When predatory fish like bass, pike and walleye start overlapping into the same areas, crappie tend to stay suspended in dense schools over deep water. However, they won’t be far from those same pre-spawn spots. This is the time to keep an eye on the fish finder while cruising over deeper water around points and the mouth of bays.
Here is the main take away about the pre-spawn period. Resist the urge to fish too shallow. Focus on the transition areas with deep water close to the late spring spawning flats. Fish structure like weed beds and docks that sit close to steep drop offs. This will be the first stop for feeding crappie early in the season. If you don’t find them here, look for suspended schools in deep water.
Yep, this is the moment crappie fanatics wait for all year. Water temperatures start to reach the mid to upper 60s and crappie move into the shallow spawning flats. Males enter 3 to 6 feet of water, sometimes shallower or deeper, and start grooming their beds. Soon after, females follow to deposit their eggs and then move back out to deeper holding points to recover.
Now things really start to heat up. Males protect their beds and fertilized eggs with everything they’ve got. Anything within their sight is too close for comfort and just about any lure or bait you throw will get bit.
Be sure to put on your polarized glasses because in lakes with clear water, it’s a blast to sight fish for big slabs defending their beds. Look for beds among brush piles, gaps around weed patches and along rock or concrete walls. Dock areas are another likely crappie spawning spot.
Just remember to practice catch and release if you are pulling males off their beds. It’s important that they can return to defend the next generation so we can keep catching them each year.
The post-spawn is one of the hardest phases to catch slab crappie and an even harder time to find crappie on a new lake. By July and August, the water heats up and the spawn winds down. Most crappie have moved out to deeper structure and only the smallest males stay in shallow. If that’s all you’re catching, you need to look else where.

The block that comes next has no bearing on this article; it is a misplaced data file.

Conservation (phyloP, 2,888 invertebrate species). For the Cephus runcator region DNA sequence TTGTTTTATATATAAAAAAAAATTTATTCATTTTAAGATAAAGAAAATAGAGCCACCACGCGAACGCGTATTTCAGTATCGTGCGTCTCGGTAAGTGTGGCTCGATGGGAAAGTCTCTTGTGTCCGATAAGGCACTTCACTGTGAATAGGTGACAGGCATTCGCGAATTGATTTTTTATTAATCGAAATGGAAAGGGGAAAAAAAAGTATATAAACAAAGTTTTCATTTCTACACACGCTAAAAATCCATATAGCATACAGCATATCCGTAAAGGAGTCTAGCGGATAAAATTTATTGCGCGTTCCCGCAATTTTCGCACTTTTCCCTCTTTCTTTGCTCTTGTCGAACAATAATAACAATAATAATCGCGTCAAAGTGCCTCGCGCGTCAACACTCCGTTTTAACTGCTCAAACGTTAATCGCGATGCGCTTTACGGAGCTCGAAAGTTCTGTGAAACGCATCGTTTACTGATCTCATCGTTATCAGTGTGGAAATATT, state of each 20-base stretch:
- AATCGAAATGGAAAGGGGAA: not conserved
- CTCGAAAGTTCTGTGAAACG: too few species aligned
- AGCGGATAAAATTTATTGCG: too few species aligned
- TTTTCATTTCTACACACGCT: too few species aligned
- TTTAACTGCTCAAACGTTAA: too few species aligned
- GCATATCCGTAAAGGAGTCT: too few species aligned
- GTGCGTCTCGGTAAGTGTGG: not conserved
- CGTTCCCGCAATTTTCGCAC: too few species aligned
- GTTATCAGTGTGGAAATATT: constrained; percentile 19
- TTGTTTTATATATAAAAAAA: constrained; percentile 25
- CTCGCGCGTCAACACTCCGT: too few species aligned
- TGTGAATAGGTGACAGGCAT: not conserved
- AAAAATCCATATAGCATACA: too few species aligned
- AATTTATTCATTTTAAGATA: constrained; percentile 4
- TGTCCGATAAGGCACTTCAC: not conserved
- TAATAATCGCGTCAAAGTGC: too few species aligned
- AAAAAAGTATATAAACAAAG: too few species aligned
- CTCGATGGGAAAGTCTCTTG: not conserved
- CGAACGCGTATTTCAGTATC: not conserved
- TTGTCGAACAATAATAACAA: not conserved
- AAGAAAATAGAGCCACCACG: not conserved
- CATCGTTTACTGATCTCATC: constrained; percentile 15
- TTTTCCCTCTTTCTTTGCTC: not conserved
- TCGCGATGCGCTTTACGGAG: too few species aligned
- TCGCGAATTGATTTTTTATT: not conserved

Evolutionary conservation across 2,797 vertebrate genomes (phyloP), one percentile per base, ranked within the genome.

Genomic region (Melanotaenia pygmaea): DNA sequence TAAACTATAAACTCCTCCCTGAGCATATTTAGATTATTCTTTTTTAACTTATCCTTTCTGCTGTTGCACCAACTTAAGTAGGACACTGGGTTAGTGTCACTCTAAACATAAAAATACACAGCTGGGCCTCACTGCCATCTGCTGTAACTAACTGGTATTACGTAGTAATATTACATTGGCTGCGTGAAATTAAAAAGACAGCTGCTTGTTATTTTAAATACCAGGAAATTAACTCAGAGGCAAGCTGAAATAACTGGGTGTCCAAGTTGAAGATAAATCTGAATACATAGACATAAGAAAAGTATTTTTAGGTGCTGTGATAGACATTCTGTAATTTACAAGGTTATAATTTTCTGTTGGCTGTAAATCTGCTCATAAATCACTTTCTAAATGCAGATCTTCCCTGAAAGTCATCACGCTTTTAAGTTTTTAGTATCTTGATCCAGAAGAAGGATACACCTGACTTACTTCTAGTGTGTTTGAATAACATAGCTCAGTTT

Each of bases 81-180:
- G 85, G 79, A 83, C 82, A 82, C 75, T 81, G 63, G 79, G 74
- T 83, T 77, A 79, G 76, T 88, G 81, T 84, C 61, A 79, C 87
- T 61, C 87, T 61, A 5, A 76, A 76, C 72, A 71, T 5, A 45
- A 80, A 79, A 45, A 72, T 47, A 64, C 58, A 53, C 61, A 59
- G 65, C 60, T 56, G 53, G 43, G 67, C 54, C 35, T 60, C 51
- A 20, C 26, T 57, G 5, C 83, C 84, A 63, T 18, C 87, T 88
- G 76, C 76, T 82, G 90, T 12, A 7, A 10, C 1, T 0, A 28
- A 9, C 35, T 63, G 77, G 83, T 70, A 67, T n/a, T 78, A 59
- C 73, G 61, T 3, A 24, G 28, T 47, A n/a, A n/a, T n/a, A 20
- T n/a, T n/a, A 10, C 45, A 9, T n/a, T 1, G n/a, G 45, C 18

Once again, crappie start schooling around the deep water drop offs that are closest to the spawning beds. As water temperatures fluctuate throughout the day, crappie move in and out of the shallows in search of food, which is their primary focus now.
Like the pre-spawn, crappie move in and out of deep spots along predictable paths. The only difference is they now migrate in reverse of the pre-spawn pattern. Start fishing shallow in the morning and move deeper by mid-day. Then, work your way shallow by late evening.
Late evening is the best time to catch big crappie during the post-spawn. Cast your bait or lures along the deepest weed edges you can find. Usually in 12 to 18 feet of water. If you’re not catching fish, you are too early in the afternoon. Just before dark, crappie move in to hunt for food along those deep weed edges.
You can catch crappie all year long but anglers, including myself, really struggle with finding crappie under the ice. Especially, on a lake you have never fished before.
Finding crappie on early ice is fairly straight forward. Locate those pre-spawn staging contours that have healthy weed beds around and fish a few feet off the bottom. Work your way higher in the water column until you find them. An electronic flasher makes this task much easier.
As we get into late winter, you’ll start to see an inversion in the habitable zone of water. Ice and snow block light from penetrating to vegetation which then starts to die and decay. This decay releases CO2 and consumes oxygen. Crappie are now forced to move to the upper layers of water a few feet beneath the ice.